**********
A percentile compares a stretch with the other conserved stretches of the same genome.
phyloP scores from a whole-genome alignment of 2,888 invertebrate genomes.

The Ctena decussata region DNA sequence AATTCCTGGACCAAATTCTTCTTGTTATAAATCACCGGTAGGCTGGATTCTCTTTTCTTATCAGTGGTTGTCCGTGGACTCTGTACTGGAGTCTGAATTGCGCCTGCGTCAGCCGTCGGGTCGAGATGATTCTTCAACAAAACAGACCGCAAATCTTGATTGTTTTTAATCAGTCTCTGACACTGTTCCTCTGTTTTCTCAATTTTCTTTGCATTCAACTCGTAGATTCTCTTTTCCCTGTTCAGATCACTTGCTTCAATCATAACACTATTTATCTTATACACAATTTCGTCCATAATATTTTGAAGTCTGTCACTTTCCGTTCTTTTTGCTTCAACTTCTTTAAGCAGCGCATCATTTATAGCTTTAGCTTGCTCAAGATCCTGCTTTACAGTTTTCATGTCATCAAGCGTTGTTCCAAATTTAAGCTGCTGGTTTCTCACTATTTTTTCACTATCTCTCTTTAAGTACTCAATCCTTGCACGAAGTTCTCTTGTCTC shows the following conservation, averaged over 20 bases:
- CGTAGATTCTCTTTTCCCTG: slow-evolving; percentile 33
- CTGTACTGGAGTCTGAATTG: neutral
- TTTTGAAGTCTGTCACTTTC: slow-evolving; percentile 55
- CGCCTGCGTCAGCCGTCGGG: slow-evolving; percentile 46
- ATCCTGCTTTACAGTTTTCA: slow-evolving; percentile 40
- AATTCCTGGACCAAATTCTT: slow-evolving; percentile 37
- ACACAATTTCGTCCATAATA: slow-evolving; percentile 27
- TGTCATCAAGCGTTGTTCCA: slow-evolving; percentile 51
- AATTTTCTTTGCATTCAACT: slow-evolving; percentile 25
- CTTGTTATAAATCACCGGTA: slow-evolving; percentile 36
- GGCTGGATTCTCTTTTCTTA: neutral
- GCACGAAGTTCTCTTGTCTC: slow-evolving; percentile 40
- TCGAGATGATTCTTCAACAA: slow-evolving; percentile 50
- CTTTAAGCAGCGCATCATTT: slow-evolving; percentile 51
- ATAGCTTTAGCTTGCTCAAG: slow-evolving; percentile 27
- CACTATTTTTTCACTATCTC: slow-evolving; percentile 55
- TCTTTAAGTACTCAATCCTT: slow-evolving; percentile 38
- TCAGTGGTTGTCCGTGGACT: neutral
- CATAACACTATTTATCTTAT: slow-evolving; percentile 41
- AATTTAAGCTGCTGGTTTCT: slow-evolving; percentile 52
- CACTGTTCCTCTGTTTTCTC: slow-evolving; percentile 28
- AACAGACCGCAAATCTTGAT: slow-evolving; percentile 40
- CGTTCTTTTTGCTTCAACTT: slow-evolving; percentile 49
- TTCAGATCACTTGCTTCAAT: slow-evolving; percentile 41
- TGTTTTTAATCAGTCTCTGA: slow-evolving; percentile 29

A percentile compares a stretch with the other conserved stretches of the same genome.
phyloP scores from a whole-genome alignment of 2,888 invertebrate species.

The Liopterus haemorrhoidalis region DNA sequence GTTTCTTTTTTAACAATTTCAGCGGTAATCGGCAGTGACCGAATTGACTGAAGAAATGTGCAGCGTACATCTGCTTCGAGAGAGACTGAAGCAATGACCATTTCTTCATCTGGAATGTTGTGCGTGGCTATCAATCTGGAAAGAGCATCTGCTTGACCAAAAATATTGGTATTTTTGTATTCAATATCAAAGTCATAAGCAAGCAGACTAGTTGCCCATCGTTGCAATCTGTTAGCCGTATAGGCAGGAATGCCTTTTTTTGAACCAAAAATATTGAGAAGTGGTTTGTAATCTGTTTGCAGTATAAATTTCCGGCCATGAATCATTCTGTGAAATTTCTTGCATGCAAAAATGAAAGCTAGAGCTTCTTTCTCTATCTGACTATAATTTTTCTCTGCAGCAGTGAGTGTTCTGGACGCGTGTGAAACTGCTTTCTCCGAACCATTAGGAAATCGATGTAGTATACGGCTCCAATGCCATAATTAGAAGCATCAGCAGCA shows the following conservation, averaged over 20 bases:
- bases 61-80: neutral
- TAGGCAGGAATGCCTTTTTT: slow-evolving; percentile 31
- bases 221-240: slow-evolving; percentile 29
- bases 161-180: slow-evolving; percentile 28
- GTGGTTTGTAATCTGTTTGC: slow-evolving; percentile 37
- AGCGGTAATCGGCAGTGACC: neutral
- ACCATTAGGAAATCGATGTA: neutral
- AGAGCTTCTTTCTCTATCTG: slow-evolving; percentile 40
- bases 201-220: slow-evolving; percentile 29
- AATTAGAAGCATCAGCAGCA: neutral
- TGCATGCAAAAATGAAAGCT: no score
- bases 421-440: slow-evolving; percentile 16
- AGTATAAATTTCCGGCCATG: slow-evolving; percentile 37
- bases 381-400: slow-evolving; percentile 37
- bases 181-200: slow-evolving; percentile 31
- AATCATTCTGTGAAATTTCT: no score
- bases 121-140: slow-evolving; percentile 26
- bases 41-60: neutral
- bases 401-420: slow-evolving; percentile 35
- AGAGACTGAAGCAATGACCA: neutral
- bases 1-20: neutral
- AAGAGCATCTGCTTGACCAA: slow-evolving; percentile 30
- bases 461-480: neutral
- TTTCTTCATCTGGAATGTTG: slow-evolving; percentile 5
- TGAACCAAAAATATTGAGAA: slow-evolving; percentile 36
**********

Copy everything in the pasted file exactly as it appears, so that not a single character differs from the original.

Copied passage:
A percentile compares a stretch with the other conserved stretches of the same genome.
phyloP scores from a whole-genome alignment of 2,888 invertebrate genomes.

The Ctena decussata region DNA sequence AATTCCTGGACCAAATTCTTCTTGTTATAAATCACCGGTAGGCTGGATTCTCTTTTCTTATCAGTGGTTGTCCGTGGACTCTGTACTGGAGTCTGAATTGCGCCTGCGTCAGCCGTCGGGTCGAGATGATTCTTCAACAAAACAGACCGCAAATCTTGATTGTTTTTAATCAGTCTCTGACACTGTTCCTCTGTTTTCTCAATTTTCTTTGCATTCAACTCGTAGATTCTCTTTTCCCTGTTCAGATCACTTGCTTCAATCATAACACTATTTATCTTATACACAATTTCGTCCATAATATTTTGAAGTCTGTCACTTTCCGTTCTTTTTGCTTCAACTTCTTTAAGCAGCGCATCATTTATAGCTTTAGCTTGCTCAAGATCCTGCTTTACAGTTTTCATGTCATCAAGCGTTGTTCCAAATTTAAGCTGCTGGTTTCTCACTATTTTTTCACTATCTCTCTTTAAGTACTCAATCCTTGCACGAAGTTCTCTTGTCTC shows the following conservation, averaged over 20 bases:
- CGTAGATTCTCTTTTCCCTG: slow-evolving; percentile 33
- CTGTACTGGAGTCTGAATTG: neutral
- TTTTGAAGTCTGTCACTTTC: slow-evolving; percentile 55
- CGCCTGCGTCAGCCGTCGGG: slow-evolving; percentile 46
- ATCCTGCTTTACAGTTTTCA: slow-evolving; percentile 40
- AATTCCTGGACCAAATTCTT: slow-evolving; percentile 37
- ACACAATTTCGTCCATAATA: slow-evolving; percentile 27
- TGTCATCAAGCGTTGTTCCA: slow-evolving; percentile 51
- AATTTTCTTTGCATTCAACT: slow-evolving; percentile 25
- CTTGTTATAAATCACCGGTA: slow-evolving; percentile 36
- GGCTGGATTCTCTTTTCTTA: neutral
- GCACGAAGTTCTCTTGTCTC: slow-evolving; percentile 40
- TCGAGATGATTCTTCAACAA: slow-evolving; percentile 50
- CTTTAAGCAGCGCATCATTT: slow-evolving; percentile 51
- ATAGCTTTAGCTTGCTCAAG: slow-evolving; percentile 27
- CACTATTTTTTCACTATCTC: slow-evolving; percentile 55
- TCTTTAAGTACTCAATCCTT: slow-evolving; percentile 38
- TCAGTGGTTGTCCGTGGACT: neutral
- CATAACACTATTTATCTTAT: slow-evolving; percentile 41
- AATTTAAGCTGCTGGTTTCT: slow-evolving; percentile 52
- CACTGTTCCTCTGTTTTCTC: slow-evolving; percentile 28
- AACAGACCGCAAATCTTGAT: slow-evolving; percentile 40
- CGTTCTTTTTGCTTCAACTT: slow-evolving; percentile 49
- TTCAGATCACTTGCTTCAAT: slow-evolving; percentile 41
- TGTTTTTAATCAGTCTCTGA: slow-evolving; percentile 29

A percentile compares a stretch with the other conserved stretches of the same genome.
phyloP scores from a whole-genome alignment of 2,888 invertebrate species.

The Liopterus haemorrhoidalis region DNA sequence GTTTCTTTTTTAACAATTTCAGCGGTAATCGGCAGTGACCGAATTGACTGAAGAAATGTGCAGCGTACATCTGCTTCGAGAGAGACTGAAGCAATGACCATTTCTTCATCTGGAATGTTGTGCGTGGCTATCAATCTGGAAAGAGCATCTGCTTGACCAAAAATATTGGTATTTTTGTATTCAATATCAAAGTCATAAGCAAGCAGACTAGTTGCCCATCGTTGCAATCTGTTAGCCGTATAGGCAGGAATGCCTTTTTTTGAACCAAAAATATTGAGAAGTGGTTTGTAATCTGTTTGCAGTATAAATTTCCGGCCATGAATCATTCTGTGAAATTTCTTGCATGCAAAAATGAAAGCTAGAGCTTCTTTCTCTATCTGACTATAATTTTTCTCTGCAGCAGTGAGTGTTCTGGACGCGTGTGAAACTGCTTTCTCCGAACCATTAGGAAATCGATGTAGTATACGGCTCCAATGCCATAATTAGAAGCATCAGCAGCA shows the following conservation, averaged over 20 bases:
- bases 61-80: neutral
- TAGGCAGGAATGCCTTTTTT: slow-evolving; percentile 31
- bases 221-240: slow-evolving; percentile 29
- bases 161-180: slow-evolving; percentile 28
- GTGGTTTGTAATCTGTTTGC: slow-evolving; percentile 37
- AGCGGTAATCGGCAGTGACC: neutral
- ACCATTAGGAAATCGATGTA: neutral
- AGAGCTTCTTTCTCTATCTG: slow-evolving; percentile 40
- bases 201-220: slow-evolving; percentile 29
- AATTAGAAGCATCAGCAGCA: neutral
- TGCATGCAAAAATGAAAGCT: no score
- bases 421-440: slow-evolving; percentile 16
- AGTATAAATTTCCGGCCATG: slow-evolving; percentile 37
- bases 381-400: slow-evolving; percentile 37
- bases 181-200: slow-evolving; percentile 31
- AATCATTCTGTGAAATTTCT: no score
- bases 121-140: slow-evolving; percentile 26
- bases 41-60: neutral
- bases 401-420: slow-evolving; percentile 35
- AGAGACTGAAGCAATGACCA: neutral
- bases 1-20: neutral
- AAGAGCATCTGCTTGACCAA: slow-evolving; percentile 30
- bases 461-480: neutral
- TTTCTTCATCTGGAATGTTG: slow-evolving; percentile 5
- TGAACCAAAAATATTGAGAA: slow-evolving; percentile 36